Festival Organisers’ 5 Biggest Promotional Problems – and How to Solve Them

festival organisers

This post was written by Sally Pigott who leads the consumer events team at Eventbrite UK & IE and is an ex-event director with 8 years experience in the industry. With her wealth of experience and constant engagement with event organisers, she’s an expert at helping festival organisers produce more successful events. Sally takes a look at 5 of the most common problems facing festival organisers and some solutions on how to solve them.

How can I make more people aware of my event?

With an unending number of events and experiences consumers can take part in, it’s not enough to just have a great event – as an event director you have to make sure as many people as possible know about your event, so it stands above the crowd and drives the ticket sales you need to make your event a success.

The key to this is trying as many promotional avenues as possible – social, print, outdoor, PR – to understand which channels or combination of channels drives the best results for your event. I increasingly hear event directors say that social media advertising, Facebook in particular, by far drives the best engagement. The organisers getting the best results from this insight are the ones that then focus their marketing budget on Facebook to allow them to stand out where it matters, rather than spreading themselves thinly across channels that are driving little to no results. Download Eventbrite’s guide to Facebook Advertising here.

How can I turn my online community into ticket buyers?

Everything looks great on paper – people are talking about your event, you’ve got tons of followers on Facebook and the press has picked it up – but not enough of these people are actually buying tickets.

There are lots of clever and creative ways to activate your audience – like spot discounts, PR stunts, and competitions – but sometimes the simplest concepts are the most effective.

On average each extra step in a purchase process leads to a 10% drop off in sales. One of the simplest ways to increase your ticket sales is to ensure sure your ticket buying experience is quick, simple and intuitive in order to minimise drop off in your ticket purchase process.

If your ticketing system has a forced login, more than a few page loads, or the purchase button isn’t easy to find, it’s worth thinking about the impact your ticketing system choice could be having on your bottom line.

How do I turn my Facebook followers into attendees?

It’s common for event directors to see Facebook as one of their most important promotional channels – but unless you can turn your followers into ticket buyers, you’re going to end up questioning how valuable your time and budget spent here is.

Brand new technology like Eventbrite’s Buy on Facebook tool allows you to turn more of your Facebook followers into ticket buyers by making it quick and easy for them to purchase tickets in 2 clicks without ever leaving Facebook. They can then also access their tickets directly from the Facebook app!

By putting tickets right in front of your audience rather than asking them to navigate away to another site, you’re making it much easier for them to buy and will result in more of those ‘Likes’ turning into actual ticket sales.

How do I make sure I’m getting the best results possible from my marketing spend?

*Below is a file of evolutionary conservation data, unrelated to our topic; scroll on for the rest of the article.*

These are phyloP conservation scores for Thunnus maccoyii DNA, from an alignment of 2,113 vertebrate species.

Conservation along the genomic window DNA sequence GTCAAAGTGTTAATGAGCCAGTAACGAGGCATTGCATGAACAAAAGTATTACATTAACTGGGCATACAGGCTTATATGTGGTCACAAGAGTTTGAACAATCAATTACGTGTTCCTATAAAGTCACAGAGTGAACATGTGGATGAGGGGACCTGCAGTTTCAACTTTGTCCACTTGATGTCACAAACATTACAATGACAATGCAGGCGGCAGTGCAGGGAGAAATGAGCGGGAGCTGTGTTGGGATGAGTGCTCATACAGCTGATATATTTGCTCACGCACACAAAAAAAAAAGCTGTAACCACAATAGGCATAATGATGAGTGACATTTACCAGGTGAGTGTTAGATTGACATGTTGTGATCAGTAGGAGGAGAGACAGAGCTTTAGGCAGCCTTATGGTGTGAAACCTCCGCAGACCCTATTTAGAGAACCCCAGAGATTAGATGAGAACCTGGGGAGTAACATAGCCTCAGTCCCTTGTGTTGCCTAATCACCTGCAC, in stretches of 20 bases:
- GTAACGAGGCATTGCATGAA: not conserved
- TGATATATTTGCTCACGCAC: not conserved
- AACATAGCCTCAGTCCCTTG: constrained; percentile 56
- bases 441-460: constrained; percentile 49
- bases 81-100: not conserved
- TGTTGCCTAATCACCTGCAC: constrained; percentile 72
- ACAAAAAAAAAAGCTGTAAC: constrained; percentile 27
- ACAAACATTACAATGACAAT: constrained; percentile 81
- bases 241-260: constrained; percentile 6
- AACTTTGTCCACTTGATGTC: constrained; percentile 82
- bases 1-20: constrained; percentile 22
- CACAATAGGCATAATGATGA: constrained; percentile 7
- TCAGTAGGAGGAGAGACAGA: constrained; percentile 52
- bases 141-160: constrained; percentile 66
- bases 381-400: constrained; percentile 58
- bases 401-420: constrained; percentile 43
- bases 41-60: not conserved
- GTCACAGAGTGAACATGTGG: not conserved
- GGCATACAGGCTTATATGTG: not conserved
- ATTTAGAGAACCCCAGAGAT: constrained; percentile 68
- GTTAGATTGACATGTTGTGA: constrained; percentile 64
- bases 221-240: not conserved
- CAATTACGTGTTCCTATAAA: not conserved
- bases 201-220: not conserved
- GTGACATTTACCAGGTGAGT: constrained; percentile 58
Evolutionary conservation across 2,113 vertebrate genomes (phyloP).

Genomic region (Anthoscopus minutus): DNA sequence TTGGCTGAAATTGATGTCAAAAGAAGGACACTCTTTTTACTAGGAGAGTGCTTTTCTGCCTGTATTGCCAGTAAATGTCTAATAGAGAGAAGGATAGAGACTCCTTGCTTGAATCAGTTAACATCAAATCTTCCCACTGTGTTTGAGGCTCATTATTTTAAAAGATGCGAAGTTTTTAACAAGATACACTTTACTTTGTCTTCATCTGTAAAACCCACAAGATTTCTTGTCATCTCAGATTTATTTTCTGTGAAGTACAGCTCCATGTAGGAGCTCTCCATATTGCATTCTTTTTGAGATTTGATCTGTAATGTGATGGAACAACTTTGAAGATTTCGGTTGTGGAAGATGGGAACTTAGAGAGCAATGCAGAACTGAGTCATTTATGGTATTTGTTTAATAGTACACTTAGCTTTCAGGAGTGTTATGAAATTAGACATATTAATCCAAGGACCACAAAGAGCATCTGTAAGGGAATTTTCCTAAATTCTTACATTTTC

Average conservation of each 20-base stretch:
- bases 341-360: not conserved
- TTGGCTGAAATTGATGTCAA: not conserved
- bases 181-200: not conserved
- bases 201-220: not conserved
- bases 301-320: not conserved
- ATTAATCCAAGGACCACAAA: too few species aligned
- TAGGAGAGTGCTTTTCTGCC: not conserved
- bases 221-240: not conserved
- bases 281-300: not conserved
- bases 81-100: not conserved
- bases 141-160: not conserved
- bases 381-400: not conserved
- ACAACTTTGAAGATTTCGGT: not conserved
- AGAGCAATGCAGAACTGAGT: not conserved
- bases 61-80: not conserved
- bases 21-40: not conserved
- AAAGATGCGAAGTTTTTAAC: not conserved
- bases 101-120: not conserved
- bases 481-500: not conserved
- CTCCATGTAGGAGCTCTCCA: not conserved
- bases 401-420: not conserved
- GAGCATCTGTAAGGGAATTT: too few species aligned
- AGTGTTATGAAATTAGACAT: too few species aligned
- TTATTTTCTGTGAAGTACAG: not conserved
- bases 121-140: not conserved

Regardless of how big or small your marketing budget is, it’s always going to be finite – it’s therefore crucial to know that your spend is delivering the best results possible.

The better you can understand your attendees, the easier it will be to target them and make sure that you’re spending your marketing budget on the channels and in the places that will give you the highest return.

Alongside processing ticket sales, your ticketing system’s job is to give you easy access to attendee data and insights so that you can build a picture of who they are.

One of my favourite tools is Eventbrite’s attendee chart – a heat map of the UK (or the world, if you have an international audience) showing where your ticket buyers have come from. This is a great way to instantly identify specific areas where you have high engagement, without having to so much as download a spreadsheet. You can then use these insights to inform who and where to target with your marketing budget.

How do I get last year’s attendees to come back again this year?

It goes without saying that remarketing this year’s event to last year’s attendees is a good sales tactic – but how and when do you do this to get the best results?

Firstly, make sure your ticketing system gives you 24/7 access to last year’s attendee data so that you not only have the details to reach these people again in the first place, but also so that you can do this when it suits you.

Once you’ve got the data, try to build a picture of when last year’s attendees bought – do you see a spike in sales around payday? Are they weekday or weekend buyers? In which week or month did you see most ticket sales coming through?

Digging a bit deeper to find insights like this will allow you to understand your attendee’s engagement and buying habits so that when you do contact them again, you can do it at a time and in a way that they’re going to be most responsive.

If you’d like to find out more about how Eventbrite can help your event, contact us now and speak with one of our experts.

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sally.pigott@eventbrite.com'

Sally Pigott

Sally leads the consumer events team at Eventbrite UK & IE and is an ex-event director with 8 years experience in the industry. She’s a true foodie with a passion for exciting food & drink events.